How to Create and Use a Compost Heap

If you think a compost heap is just a pile of garbage and mowed grass that your neighbor is too lazy to bag up and dispose of like a civilized member of society, then this article is for you. A compost heap is actually a combined collection of organic materials that over time breaks down into a soil product that’s rich in nutrients and can be used to the benefit of your garden and lawn. If created and maintained properly, a compost heap won’t smell or attract rats, flies, and other critters. Composts can be created anywhere- North Dakota, Kansas, Nevada, Georgia, Pennsylvania– or any other state. If you have a yard, a relatively strong back, and don’t mind getting your nails dirty, read on and discover how to create your own compost heap!

  1. Gather materials to compost:

    Your compost heap should be a fifty-fifty mix of browns, which include dead leaves, twigs, and branches, and greens, which include grass clippings, vegetable stems, fruit rinds, and even coffee grounds. If you’re new to composting, we suggest sticking to browns and grass clippings for your first compost heap. Water is an essential part of the mix as well, and below we explain why and how to keep your compost heap moist.

  2. Know what NOT to add to a compost pile:

    There are materials you shouldn’t add to a compost heap as they contain substances that are harmful to plants, create odor problems, attract rodents and flies, or contain parasites or bacteria that’s harmful to humans. Charcoal ash, dairy products, fats, grease, meat or fish scraps and bones, pet wastes, and any yard trimmings treated with chemical pesticides should not go into your compost heap.

  3. Turn your compost pile:

    So you’ve created a big pile of grass and finely chopped branches and twigs. Now what can you do to speed along the composting process? Once every week or two weeks, use a pitchfork or shovel to churn and aerate your compost heap. Doing so distributes air and moisture within the heap, which helps turn your pile of grass and twigs into soil.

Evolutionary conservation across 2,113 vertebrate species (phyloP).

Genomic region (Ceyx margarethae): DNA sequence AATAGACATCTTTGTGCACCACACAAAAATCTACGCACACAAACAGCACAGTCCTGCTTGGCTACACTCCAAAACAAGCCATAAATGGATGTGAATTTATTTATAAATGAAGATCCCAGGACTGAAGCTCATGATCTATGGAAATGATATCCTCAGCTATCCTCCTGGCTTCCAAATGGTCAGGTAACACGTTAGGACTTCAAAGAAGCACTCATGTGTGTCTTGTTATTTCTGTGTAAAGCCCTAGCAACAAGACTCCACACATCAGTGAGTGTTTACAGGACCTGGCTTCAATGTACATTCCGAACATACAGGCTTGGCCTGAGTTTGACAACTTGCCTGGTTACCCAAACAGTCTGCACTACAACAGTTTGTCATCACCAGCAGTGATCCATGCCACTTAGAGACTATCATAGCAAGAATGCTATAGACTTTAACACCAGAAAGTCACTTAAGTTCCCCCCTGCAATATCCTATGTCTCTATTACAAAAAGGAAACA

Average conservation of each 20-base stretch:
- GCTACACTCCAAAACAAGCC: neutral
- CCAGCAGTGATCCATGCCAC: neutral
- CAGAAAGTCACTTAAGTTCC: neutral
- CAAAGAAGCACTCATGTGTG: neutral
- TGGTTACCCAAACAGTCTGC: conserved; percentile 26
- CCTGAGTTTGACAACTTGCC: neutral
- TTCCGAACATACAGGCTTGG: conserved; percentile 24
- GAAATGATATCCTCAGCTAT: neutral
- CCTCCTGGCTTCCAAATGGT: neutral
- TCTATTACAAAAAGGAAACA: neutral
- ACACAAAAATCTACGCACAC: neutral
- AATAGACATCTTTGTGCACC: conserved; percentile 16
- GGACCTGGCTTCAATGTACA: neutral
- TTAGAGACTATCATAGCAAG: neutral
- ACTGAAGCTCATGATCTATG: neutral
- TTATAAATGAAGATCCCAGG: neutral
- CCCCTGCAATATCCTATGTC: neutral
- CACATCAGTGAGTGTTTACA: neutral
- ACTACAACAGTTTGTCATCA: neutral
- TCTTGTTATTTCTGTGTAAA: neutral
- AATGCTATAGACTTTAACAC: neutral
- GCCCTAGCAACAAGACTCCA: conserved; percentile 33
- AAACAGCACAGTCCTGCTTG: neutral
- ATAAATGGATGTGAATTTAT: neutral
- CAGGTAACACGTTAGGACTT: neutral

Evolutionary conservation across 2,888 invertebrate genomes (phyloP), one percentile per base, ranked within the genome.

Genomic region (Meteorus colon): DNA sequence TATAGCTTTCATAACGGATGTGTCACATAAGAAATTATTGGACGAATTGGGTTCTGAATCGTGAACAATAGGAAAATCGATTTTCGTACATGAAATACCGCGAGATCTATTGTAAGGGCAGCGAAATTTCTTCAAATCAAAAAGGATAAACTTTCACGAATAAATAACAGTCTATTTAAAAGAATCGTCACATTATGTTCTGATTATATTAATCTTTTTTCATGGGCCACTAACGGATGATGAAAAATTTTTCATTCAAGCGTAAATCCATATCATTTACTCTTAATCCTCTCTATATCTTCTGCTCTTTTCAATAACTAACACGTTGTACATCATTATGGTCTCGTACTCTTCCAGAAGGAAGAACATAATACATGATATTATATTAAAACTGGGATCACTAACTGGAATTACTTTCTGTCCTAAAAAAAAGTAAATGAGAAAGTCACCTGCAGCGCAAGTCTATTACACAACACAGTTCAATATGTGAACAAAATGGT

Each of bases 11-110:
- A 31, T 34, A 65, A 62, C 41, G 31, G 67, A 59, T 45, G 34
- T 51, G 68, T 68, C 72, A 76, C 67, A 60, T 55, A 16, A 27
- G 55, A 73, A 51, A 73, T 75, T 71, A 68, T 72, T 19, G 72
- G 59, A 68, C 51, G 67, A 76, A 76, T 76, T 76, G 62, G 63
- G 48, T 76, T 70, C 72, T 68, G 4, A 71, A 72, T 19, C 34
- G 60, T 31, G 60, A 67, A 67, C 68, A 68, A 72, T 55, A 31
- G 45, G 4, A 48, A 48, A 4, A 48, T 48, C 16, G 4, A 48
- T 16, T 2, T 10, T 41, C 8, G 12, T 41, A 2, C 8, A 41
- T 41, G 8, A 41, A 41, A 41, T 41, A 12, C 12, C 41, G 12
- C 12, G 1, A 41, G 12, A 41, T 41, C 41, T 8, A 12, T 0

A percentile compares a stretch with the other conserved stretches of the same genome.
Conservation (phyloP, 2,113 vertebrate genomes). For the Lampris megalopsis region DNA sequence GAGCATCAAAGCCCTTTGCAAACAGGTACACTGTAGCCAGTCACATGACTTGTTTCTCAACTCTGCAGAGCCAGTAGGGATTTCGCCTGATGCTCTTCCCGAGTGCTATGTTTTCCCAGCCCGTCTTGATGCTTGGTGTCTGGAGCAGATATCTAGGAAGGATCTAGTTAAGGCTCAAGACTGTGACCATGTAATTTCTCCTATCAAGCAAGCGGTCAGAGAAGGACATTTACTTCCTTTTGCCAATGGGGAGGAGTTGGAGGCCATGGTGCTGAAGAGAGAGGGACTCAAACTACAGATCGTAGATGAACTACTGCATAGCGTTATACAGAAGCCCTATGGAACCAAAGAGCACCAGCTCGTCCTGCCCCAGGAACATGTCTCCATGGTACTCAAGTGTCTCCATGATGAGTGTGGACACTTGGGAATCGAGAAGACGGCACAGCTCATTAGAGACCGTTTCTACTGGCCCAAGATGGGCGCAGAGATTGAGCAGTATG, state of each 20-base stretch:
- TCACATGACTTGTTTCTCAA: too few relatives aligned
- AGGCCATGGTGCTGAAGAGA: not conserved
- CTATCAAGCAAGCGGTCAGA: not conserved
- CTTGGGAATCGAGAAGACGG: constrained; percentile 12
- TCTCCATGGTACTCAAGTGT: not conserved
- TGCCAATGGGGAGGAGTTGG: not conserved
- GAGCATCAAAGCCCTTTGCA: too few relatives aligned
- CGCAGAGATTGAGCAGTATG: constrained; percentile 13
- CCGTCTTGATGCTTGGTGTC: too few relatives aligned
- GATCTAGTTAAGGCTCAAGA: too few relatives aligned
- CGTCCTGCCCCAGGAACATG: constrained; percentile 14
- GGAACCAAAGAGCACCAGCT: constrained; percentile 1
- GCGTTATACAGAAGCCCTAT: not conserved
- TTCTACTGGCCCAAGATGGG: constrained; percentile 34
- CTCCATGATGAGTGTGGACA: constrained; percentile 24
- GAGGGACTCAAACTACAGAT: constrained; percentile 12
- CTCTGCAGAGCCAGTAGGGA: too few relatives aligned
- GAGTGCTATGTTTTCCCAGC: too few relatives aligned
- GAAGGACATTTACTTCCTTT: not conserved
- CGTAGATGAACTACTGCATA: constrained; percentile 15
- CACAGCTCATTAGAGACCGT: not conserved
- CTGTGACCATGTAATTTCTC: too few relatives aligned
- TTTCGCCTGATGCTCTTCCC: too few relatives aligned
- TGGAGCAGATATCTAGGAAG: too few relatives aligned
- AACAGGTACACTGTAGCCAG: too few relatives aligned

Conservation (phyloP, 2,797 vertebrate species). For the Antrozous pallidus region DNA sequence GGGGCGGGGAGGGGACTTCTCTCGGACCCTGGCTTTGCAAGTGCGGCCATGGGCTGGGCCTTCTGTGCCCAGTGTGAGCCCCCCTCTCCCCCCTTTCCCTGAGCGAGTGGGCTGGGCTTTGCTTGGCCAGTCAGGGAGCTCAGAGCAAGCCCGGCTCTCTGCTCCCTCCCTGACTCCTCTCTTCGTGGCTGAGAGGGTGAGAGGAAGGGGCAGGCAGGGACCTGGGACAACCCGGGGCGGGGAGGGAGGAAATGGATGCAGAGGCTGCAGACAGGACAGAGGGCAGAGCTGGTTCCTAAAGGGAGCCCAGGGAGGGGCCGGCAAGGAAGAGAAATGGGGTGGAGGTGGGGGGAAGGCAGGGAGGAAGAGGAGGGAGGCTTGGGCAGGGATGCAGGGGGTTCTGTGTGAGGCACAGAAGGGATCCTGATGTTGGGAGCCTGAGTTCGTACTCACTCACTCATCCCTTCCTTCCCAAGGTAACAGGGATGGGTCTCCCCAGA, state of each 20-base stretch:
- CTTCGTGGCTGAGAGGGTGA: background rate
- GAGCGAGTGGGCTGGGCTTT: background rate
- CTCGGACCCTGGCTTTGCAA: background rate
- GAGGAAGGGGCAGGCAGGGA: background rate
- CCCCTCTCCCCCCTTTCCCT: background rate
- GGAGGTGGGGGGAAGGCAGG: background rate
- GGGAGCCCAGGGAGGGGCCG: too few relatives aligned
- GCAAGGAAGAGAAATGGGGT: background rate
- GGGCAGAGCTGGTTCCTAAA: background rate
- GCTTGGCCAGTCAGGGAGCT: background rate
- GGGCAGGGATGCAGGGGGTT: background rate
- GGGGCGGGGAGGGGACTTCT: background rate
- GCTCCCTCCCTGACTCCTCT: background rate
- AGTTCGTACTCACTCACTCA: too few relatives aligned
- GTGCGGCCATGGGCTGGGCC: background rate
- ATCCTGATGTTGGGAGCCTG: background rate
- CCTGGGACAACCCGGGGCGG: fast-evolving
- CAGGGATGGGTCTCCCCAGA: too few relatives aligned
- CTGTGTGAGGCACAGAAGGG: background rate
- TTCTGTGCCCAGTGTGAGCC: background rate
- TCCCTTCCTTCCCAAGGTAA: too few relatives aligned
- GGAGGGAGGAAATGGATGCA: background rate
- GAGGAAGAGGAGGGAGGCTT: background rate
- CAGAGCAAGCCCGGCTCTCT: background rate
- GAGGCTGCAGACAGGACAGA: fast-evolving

4. Keep it moist:

    Moisture promotes the microbial activity necessary to break down your heap into soil. You want your compost heap to have a moisture content of 40-60% in order to sustain this process. If your compost heap begins to smell bad, it’s probably too moist.

  5. Consider a compost bin:

    Enclosed bins are helpful if your outdoor space is limited and you don’t have an available area where a big pile of decomposing grass and branches won’t be an eyesore. The downside is that materials break down a little slower when contained in a bin. Some people use what are called worm bins to create compost. Redworms in the worm bins love food scraps, and are happy to break down the stems and rinds you add to your compost before they start to stink.

  6. Amend soil with compost:

    After a couple months (or less) of turning and moisturizing, you will end up with a nice heap of nutrient rich soil to use in your garden or on your lawn. In a new garden bed, add three to six inches of compost to the surface and then mix it in really good with the existing soil. For a garden bed you’ve had for awhile, just add one or two inches and again, mix it up with the soil. Apply one to three inches of compost over your lawn then rake and water it in. The compost will help to keep your lawn healthy and green.

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